The circus performers had found Meriam alone and unconscious on a beach, and adopted her into their company much as they had now done for the Hulk. But she suffers from life-threatening fainting spells, and the Hulk (who only recently had lost his true love Jarella) is distraught at the notion that she might die. Things take a turn for the worse when the group’s pursuers catch up with them. The Hulk finds himself ensnared in the coils of a gigantic python as the Ringmaster appears along with the rest of his Circus of Crime. The snake is no match for the Hulk’s strength, but the Ringmaster wastes no time in mesmerizing the emerald behemoth with his mesmeric abilities.

The Ringmaster is obsessed with information that he believes Meriam possesses as a denizen of the deep, and he threatens to torture the captive performers in order to get her to divulge what he wants to know. Speaking of the performers, they’ve been locked up in a cage wagon separate from the Hulk. But little person Major Minor is able to squeeze through the bars and make his way over to the nearby wagon that holds the Hulk. His cries for help are enough to rouse the Hulk out of his hypnotic slumber, and he annihilates the cage he was locked in and begins to rampage in the hopes of locating and saving Meriam.

I wouldn’t bet on the Circus of Crime standing up to the Hulk on a good day, and in this instance, he’s backed up by the family of performers, who spend a few pages going one-on-one with members of the Circus of Crime and coming out on top. But the Hulk is out of patience, and he sends pretty much all of the opposition flying with terrifying ease. The Ringmaster attempts to play his trump card once more, attempting to overwhelm the Hulk’s dim mind with his hypnotic abilities. But this time, the Hulk is simply too angry to by hypnotized, and the Ringmaster strains his brain in attempting to do so.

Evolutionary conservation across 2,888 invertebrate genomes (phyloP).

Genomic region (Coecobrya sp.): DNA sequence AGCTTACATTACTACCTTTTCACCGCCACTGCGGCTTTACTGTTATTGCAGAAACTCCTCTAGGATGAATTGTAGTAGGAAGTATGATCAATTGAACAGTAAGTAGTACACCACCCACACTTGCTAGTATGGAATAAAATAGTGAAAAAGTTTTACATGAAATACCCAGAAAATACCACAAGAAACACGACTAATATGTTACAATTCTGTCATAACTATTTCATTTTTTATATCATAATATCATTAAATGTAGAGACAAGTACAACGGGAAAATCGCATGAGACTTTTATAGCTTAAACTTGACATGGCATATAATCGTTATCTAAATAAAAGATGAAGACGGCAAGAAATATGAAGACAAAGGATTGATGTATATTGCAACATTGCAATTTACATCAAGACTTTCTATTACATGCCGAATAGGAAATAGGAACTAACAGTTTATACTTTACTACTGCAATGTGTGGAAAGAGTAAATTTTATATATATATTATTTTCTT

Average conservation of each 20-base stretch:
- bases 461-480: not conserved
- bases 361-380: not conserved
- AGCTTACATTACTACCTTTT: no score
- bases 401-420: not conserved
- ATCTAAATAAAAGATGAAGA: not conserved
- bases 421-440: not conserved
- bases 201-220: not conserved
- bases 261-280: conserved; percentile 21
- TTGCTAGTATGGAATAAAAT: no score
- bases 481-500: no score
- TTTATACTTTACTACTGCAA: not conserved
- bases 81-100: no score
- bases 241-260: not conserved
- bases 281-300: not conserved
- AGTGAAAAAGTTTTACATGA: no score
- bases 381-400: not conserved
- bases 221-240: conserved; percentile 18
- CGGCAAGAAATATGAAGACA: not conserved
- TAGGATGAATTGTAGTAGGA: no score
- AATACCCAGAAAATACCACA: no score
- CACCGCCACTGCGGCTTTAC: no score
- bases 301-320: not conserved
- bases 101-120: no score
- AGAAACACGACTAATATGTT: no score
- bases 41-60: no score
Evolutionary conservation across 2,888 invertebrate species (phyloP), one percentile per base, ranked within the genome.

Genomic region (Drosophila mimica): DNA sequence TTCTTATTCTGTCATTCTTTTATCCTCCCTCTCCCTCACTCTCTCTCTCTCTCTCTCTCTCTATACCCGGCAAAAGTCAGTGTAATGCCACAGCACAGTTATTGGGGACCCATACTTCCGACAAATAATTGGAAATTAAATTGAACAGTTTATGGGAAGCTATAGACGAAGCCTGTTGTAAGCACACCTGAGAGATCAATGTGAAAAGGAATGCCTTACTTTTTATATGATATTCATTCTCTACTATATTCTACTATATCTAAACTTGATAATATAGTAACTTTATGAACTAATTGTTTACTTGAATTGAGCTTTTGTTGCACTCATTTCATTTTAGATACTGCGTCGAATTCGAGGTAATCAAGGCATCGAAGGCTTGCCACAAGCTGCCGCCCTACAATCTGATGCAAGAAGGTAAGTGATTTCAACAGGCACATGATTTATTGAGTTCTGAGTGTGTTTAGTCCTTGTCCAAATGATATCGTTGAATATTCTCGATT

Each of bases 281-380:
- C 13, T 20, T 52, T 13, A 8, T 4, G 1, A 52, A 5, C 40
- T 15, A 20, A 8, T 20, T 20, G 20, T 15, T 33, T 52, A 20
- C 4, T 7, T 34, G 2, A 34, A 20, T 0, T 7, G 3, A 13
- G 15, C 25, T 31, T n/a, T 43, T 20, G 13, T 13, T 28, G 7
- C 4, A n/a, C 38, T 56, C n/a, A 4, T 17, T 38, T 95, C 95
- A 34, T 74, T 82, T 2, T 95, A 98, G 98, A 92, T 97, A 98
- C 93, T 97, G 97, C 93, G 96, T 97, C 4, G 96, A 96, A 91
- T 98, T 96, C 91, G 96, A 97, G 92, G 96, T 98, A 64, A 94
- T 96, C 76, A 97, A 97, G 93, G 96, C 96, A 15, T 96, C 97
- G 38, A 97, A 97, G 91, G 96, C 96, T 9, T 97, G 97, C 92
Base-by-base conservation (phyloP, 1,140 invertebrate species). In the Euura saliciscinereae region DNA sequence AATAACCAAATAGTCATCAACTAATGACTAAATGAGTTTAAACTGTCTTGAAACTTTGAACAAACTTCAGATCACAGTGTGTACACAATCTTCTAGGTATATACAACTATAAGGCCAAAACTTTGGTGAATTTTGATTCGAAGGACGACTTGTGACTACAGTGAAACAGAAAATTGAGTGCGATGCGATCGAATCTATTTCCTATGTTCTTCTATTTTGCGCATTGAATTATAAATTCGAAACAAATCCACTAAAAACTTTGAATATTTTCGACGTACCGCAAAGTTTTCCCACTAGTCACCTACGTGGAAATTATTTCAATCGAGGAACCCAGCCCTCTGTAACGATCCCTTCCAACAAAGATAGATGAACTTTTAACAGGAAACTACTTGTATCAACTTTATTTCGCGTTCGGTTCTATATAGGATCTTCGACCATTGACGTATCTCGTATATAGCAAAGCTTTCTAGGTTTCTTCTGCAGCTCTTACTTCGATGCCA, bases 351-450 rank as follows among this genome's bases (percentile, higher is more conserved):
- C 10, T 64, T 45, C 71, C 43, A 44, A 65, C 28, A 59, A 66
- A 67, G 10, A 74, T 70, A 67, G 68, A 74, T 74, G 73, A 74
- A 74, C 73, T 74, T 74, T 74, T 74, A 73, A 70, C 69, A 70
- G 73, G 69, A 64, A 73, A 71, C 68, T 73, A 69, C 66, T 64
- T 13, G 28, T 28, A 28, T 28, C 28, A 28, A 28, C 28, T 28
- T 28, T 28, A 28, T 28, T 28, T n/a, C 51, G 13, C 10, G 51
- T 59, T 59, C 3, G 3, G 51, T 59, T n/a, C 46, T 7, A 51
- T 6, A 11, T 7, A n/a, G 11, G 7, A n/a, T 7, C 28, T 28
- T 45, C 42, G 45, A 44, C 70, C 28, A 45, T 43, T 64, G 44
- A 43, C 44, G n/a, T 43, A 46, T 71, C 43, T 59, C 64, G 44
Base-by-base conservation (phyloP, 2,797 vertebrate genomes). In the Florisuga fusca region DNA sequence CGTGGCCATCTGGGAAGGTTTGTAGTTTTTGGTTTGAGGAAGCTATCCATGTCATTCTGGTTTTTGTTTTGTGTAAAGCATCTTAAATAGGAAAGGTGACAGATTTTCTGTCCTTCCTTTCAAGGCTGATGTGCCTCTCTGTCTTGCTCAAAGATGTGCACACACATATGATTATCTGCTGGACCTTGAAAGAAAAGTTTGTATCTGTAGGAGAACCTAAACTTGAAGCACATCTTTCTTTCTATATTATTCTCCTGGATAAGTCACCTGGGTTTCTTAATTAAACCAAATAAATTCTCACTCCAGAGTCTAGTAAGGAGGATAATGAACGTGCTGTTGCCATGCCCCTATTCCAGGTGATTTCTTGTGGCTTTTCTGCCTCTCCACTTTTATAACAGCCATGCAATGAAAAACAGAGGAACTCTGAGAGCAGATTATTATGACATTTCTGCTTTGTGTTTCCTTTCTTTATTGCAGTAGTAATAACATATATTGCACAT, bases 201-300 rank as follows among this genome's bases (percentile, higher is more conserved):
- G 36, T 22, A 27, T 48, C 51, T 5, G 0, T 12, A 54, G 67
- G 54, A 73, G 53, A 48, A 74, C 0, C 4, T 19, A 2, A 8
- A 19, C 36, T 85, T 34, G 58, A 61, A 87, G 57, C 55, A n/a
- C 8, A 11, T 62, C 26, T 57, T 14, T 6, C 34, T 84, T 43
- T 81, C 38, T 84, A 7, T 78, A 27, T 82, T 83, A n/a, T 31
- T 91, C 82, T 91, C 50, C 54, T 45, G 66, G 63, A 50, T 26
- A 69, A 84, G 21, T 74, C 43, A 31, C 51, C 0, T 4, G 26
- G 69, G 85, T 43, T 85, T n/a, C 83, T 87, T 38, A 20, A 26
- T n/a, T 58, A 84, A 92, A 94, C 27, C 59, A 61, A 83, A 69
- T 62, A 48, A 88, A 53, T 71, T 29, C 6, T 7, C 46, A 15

So all’s well that ends well, right? Well, not quite. You see, this experience has shown Meriam that the reason for her declining health is her separation from her native realm, the sea, and she asks the Hulk to take her back there. The Hulk is saddened at the thought of being parted from his newfound friend, but he does as she asks, carrying her to the shoreline. Then, as a wave crests, she is gone–and the Hulk is left to wander off on his own with sadness in his heart, alone again. It’s a very straightforward story in the way that it runs the bases, but it’s produced with craft and genuine heart, and so it works.